Hearing impairment is one of the most common sensory system defects. When dealing with hearing impaired patients, clinicians or audiologists usually have to find out the causes before making further decisions. Common causes include infection, trauma, noise, ototoxic drugs, aging, heredity and so on. Most of the pathogenesis and prevention and treatment of these causes have been known by clinicians for a long time, but our understanding of hereditary hearing loss has only made a significant breakthrough in recent years.
Before introducing the new discovery of hereditary deafness, there are two ideas that readers must clarify. First, the generalized hereditary deafness, in addition to the hereditary deafness that we are familiar with in infants, young children and adolescents, can also include the ear diseases that may play a certain role in such genetic factors as senile deafness, Meniere’s disease and otosclerosis, but these diseases are interfered and influenced by too many environmental factors, so they are not included in the following content we will introduce 。 Second, hereditary hearing loss is not equal to congenital hearing loss. Congenital deafness refers to the hearing impairment that occurs at birth. Of course, genetic inheritance accounts for a considerable proportion. However, other factors, such as vertical infection of mother and child viruses or complications of weekly delivery, can also lead to congenital deafness. On the other hand, the patients with hereditary deafness are not all congenital deafness, because some of them may have normal hearing at birth and gradually become worse with age.
In general, in developed countries, one out of about 1000 babies born is deaf with two ears, two-thirds of which can be attributed to genetic factors. At first glance, readers may think hereditary deafness is a rare disease. However, in fact, hereditary deafness is quite common among all kinds of genetic diseases. Because children suffering from hereditary deafness is a heavy burden on individuals, families and medical system, if we can make a correct diagnosis early in prenatal or early childhood, it will be extremely positive for the sick children, their families and the society.
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(2) classification and epidemiology of hereditary deafness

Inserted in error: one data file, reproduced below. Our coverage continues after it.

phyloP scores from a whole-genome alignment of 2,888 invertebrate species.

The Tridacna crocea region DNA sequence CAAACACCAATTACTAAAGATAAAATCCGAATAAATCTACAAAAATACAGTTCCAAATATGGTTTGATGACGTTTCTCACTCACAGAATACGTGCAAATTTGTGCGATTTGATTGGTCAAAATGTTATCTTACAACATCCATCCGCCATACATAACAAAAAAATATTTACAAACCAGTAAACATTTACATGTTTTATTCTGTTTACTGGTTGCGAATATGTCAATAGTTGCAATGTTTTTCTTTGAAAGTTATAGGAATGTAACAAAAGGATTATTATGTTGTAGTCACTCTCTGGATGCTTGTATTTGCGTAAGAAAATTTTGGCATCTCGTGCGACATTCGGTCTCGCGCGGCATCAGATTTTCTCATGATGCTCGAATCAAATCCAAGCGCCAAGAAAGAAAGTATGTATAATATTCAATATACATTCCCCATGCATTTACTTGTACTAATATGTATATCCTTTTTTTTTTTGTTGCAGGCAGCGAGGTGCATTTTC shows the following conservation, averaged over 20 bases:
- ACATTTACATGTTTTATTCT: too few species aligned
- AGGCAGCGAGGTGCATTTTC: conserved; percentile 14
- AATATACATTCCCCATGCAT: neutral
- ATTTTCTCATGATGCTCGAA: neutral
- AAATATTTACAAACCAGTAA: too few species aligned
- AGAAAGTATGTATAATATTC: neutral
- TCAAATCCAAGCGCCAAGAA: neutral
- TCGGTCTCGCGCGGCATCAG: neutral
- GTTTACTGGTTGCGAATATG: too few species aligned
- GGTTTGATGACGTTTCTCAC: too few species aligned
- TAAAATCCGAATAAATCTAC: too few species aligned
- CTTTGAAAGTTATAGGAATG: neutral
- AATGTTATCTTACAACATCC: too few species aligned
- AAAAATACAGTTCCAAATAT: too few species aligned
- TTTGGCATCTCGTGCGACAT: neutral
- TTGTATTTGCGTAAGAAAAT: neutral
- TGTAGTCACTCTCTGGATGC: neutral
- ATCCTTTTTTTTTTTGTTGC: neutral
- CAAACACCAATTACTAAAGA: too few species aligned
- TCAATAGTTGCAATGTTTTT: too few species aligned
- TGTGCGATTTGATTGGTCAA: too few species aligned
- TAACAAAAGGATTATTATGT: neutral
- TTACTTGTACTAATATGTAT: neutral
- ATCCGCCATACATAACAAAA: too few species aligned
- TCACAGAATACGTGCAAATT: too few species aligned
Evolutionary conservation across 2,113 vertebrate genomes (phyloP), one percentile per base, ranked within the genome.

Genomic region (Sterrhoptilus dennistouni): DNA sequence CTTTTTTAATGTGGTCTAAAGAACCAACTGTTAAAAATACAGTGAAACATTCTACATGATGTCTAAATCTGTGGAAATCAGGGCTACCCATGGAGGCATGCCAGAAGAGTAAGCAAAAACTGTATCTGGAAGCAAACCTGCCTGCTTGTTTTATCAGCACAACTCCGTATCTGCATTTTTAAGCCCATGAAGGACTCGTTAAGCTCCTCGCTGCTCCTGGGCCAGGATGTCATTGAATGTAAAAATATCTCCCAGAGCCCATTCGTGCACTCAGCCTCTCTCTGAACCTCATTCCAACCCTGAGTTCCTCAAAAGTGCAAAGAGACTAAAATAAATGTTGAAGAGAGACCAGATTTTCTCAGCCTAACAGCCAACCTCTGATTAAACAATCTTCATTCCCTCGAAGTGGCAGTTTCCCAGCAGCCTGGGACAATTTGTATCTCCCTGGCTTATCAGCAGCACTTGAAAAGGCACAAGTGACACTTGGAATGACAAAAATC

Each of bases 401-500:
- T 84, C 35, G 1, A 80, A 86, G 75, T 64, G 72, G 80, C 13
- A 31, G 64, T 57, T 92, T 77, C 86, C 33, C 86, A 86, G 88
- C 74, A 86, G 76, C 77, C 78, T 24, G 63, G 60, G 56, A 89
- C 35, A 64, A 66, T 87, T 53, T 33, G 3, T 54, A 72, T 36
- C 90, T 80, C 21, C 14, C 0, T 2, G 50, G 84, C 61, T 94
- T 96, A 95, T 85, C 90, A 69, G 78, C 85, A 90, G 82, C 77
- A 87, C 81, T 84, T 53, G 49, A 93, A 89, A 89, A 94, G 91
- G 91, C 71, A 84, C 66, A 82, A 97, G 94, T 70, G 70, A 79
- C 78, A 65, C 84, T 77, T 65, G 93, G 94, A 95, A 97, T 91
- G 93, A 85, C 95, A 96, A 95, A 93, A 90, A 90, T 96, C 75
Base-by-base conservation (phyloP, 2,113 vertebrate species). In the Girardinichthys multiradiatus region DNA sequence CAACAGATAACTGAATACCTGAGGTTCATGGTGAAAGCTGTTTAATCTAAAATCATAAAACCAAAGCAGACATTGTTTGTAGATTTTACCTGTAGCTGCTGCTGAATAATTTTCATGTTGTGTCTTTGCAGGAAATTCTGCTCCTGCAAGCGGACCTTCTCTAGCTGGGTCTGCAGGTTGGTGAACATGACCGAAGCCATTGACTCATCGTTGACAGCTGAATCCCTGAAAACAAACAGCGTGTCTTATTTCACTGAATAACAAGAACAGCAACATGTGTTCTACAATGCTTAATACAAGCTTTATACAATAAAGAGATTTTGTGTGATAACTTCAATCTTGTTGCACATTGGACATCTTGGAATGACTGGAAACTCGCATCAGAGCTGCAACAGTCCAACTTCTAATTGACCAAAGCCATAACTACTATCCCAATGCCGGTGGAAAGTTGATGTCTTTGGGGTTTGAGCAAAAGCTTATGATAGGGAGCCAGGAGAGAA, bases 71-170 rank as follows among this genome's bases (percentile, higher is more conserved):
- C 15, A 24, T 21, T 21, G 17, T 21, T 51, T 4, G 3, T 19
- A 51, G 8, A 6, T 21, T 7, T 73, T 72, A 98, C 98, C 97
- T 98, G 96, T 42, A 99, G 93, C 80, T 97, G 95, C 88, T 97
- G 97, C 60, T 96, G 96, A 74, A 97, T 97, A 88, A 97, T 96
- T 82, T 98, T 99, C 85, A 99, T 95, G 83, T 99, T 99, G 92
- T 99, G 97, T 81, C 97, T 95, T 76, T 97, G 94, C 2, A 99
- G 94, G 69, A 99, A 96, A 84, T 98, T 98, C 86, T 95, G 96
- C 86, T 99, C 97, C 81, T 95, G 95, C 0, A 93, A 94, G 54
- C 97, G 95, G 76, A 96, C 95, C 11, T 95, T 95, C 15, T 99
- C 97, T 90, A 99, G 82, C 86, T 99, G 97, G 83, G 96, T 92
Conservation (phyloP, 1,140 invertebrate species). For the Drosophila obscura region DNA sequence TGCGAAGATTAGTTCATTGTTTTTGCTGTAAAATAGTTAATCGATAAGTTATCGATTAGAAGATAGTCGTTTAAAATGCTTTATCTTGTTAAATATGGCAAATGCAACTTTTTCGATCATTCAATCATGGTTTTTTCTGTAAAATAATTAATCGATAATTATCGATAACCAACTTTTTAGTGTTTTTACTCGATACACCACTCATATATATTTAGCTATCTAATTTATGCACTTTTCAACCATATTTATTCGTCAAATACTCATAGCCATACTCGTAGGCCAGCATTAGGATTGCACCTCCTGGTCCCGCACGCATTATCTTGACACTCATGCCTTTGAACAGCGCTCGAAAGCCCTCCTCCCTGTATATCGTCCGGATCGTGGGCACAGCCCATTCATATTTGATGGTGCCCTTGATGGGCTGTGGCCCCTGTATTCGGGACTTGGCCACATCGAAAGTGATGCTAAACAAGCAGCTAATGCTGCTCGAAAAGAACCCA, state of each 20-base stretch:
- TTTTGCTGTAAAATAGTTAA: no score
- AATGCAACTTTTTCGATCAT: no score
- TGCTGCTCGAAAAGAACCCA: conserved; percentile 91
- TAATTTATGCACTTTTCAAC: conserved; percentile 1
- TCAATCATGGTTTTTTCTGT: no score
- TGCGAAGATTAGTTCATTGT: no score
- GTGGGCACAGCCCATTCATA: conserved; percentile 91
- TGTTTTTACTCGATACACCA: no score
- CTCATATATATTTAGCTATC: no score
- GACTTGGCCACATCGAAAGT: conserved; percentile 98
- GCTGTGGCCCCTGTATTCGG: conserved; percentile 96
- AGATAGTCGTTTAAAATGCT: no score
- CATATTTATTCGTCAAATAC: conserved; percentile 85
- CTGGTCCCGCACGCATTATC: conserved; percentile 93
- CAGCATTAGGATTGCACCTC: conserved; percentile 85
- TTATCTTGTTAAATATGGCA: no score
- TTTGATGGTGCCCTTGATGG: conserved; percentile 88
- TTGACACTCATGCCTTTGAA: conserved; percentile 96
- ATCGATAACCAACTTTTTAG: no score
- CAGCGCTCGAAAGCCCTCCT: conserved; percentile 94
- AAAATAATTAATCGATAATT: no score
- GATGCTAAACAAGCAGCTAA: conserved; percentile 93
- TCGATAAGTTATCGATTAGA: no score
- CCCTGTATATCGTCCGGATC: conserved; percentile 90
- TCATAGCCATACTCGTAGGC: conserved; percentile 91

Genetic deafness can be divided into syndrome type and non syndrome type according to whether the other organs of the body are abnormal or not. The latter is the majority, the ratio of which is about 30:70. In addition to hearing impairment, patients with hereditary deafness of syndrome type will also have various abnormalities such as eye, muscle, bone, kidney, nerve or pigment. The more common syndromes of deafness are: Pendred’s syndrome (deafness with goiter), Usher’s syndrome (deafness with retinitis pigmentosa), wardenburg’s syndrome (deafness with white hair on forehead and heterotopic inner canthus), je Rvell & Lange Nielsen’s syndrome, etc. Because the syndrome type hereditary deafness has other body characteristics for identification, which is helpful for the collection and classification of cases, we have more understanding of the pathogenic genes of the syndrome type hereditary deafness. At present, about 100 genes are known to be related to the syndrome type hereditary deafness.
On the contrary, the majority of genetic research on non symptomatic hereditary deafness did not make a breakthrough until 6 or 7 years ago. At present, more than 30 genes have been found to be related to the development of non symptomatic hearing impairment, including Cx26 (GJB2), cx3l (gjb3), CX30 (GJB6), Cx32 (GJB1), diamh1, MYO7A, myo15, OTOF, SLC26A4 (PDS). Among them, the most common abnormal genes in clinic are: Cx26 gene, SLC26A4 gene, granulosome DNA mutation and OTOF gene. Like the biology that readers have learned in primary and secondary schools, we can divide these hearing-impaired genes into four types according to their genetic forms: somatic dominant inheritance, somatic recessive inheritance, sex linked inheritance, and granulosome inheritance. Generally speaking, the degree of hearing impairment of recessive hereditary deafness of somatic chromosome is usually more serious, and also occurs before idioms (pre lingual); while the degree of hearing impairment of dominant hereditary deafness of somatic chromosome is relatively minor, and more often occurs after idioms (post lingual). In the non symptomatic hereditary deafness, the recessive inheritance of somatic chromosome is the most common. Most mutations of common deafness genes such as Cx26 gene, SLC26A4 gene and OTOF gene are inherited in this way. The classification and epidemiological data of hereditary deafness are summarized in Figure 1.
(3) common pathogenic genes and mutations of hereditary deafness
as mentioned above, the genes that are more frequently abnormal in clinic are: Cx26 (GJB2) gene, SLC26A4 (PDS) gene, granulosomal DNA mutation, and OTOF gene, etc., which are introduced as follows:
(1) Cx26 (GJB2) gene